27th May 2021
Students have ‘summit’ on their mind
Students have ‘summit’ on their mind
Students at colleges in Cornwall are sending a message to the world’s leaders through a series of videos titled ‘#heyG7’.
Launched last week, the series will showcase the main issues the students want to be addressed at the G7 summit in Carbis Bay in June.
Conor Kendrew, the college’s curriculum development manager for ecology, conservation and the environment, is spearheading the project.
He commented: “Here at The Cornwall College Group, we are in a unique position to make sure there is a student voice at the heart of those big discussions in Carbis Bay.
“Both in the sense that as a college we specialise in the topics on the agenda at the summit; conservation, biodiversity and providing the skills employers of the future will need, and that we run these courses in campuses across Cornwall at a time when the most powerful people in the world are visiting.
“We felt it was important to go out and ask our students what they want to be discussed when Cornwall is front-and-centre on the world stage.
“We’ve been really blown away with the things they have told us and we’re incredibly proud of them all.”
Students launched their campaign at Newquay Harbour on Wednesday by sketching #heyG7 in the beach before then taking part in the Surfer’s Against Sewage ‘million-mile beach clean’.
Josh Symes, a student on one of Cornwall College Newquay’s conservation degree courses, was one of those taking part.
His message to the G7 leaders was asking them to focus on making sure the environment and people can thrive at the same time.
Josh said: “I would ask them how they are going to prioritise wildlife and human development, securing future housing, securing wildlife havens, securing food sources for bees and safe waters for fish to swim – and making all of that work alongside humans.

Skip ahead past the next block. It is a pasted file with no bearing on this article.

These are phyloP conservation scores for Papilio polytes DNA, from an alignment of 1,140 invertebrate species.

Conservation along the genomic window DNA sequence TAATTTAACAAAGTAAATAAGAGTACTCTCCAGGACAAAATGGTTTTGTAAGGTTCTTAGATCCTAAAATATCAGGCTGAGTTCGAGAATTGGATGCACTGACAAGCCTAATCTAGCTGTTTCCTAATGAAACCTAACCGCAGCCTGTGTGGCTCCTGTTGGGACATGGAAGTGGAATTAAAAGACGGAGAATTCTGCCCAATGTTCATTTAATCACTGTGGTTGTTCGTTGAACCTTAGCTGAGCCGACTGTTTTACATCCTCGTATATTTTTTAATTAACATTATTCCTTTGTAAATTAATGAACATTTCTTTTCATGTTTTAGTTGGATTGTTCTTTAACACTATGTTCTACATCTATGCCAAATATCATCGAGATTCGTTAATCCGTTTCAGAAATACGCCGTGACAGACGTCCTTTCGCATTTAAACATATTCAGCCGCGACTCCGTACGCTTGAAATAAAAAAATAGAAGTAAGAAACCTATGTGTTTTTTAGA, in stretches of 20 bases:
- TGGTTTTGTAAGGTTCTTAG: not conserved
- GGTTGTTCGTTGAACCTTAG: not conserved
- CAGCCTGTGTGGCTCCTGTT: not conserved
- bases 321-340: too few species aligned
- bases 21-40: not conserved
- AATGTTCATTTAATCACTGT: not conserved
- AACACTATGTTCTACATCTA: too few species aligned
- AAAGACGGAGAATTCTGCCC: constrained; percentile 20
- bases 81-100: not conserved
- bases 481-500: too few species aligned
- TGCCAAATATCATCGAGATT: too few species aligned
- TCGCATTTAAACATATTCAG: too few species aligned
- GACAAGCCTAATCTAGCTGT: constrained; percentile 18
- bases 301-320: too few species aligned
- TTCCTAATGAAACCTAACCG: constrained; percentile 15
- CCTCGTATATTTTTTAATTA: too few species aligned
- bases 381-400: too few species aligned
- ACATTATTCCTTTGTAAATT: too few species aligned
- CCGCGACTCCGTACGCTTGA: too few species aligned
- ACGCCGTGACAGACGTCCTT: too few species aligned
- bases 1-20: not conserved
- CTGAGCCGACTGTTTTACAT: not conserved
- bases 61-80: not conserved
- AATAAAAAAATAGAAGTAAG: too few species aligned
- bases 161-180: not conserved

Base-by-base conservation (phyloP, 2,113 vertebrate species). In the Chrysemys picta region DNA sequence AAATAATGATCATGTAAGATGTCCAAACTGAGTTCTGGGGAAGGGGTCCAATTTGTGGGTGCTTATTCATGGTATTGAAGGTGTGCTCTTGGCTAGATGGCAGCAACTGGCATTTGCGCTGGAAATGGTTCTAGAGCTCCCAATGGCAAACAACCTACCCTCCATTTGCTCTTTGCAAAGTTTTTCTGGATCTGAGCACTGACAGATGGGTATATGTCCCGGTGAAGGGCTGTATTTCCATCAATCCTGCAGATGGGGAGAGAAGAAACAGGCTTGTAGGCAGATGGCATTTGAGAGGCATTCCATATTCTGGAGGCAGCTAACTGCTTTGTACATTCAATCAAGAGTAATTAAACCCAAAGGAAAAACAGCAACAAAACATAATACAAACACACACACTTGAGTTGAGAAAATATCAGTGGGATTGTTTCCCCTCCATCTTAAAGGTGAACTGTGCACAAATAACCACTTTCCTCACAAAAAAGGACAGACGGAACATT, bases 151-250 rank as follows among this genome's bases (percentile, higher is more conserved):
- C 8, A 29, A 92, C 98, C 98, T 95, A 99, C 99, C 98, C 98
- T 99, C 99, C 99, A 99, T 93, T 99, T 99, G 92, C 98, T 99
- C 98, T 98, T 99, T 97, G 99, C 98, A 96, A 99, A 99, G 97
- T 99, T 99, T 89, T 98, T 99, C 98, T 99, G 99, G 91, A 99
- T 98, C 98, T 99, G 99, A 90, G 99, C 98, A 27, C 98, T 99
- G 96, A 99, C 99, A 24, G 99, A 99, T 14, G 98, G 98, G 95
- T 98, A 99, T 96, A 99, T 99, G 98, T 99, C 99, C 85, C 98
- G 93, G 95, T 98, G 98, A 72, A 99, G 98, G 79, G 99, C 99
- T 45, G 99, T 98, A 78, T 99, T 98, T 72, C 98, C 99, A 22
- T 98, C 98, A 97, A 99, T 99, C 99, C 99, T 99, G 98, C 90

“How are they working towards a world where both nature and us are thriving together?”
Lauren Ratcliff is currently in her second year of an animal management technical advanced diploma at Duchy College Rosewarne, which is part of The Cornwall College Group, and is writing her specialist project on the subject of palm oil production – a topic she would like to see tackled by the leaders.
She commented: “I’d like them to discuss the effects that palm oil production is having on the rainforest, especially the Indonesian rainforest.
She added: “I find that the production is producing a lot of Co2 that is contributing to climate change.
“It is also having an impact on the orangutan population in the area, which is decreasing, along with other species as well.”
The student’s messages to the G7 are being aired on social media via the Cornwall College social media accounts in the run up to the summit on June 11.
The digital campaign follows a week in April when the college’s 10 campuses held a series of discussions to renew their focus on sustainability.
Influential speakers from across the county, such as Surfer’s Against Sewage, Beach Guardian Emily Stevenson and the Cornish Plastic Pollution Coalition joined staff and students for the week-long conference called ‘Love Our Planet Week’.
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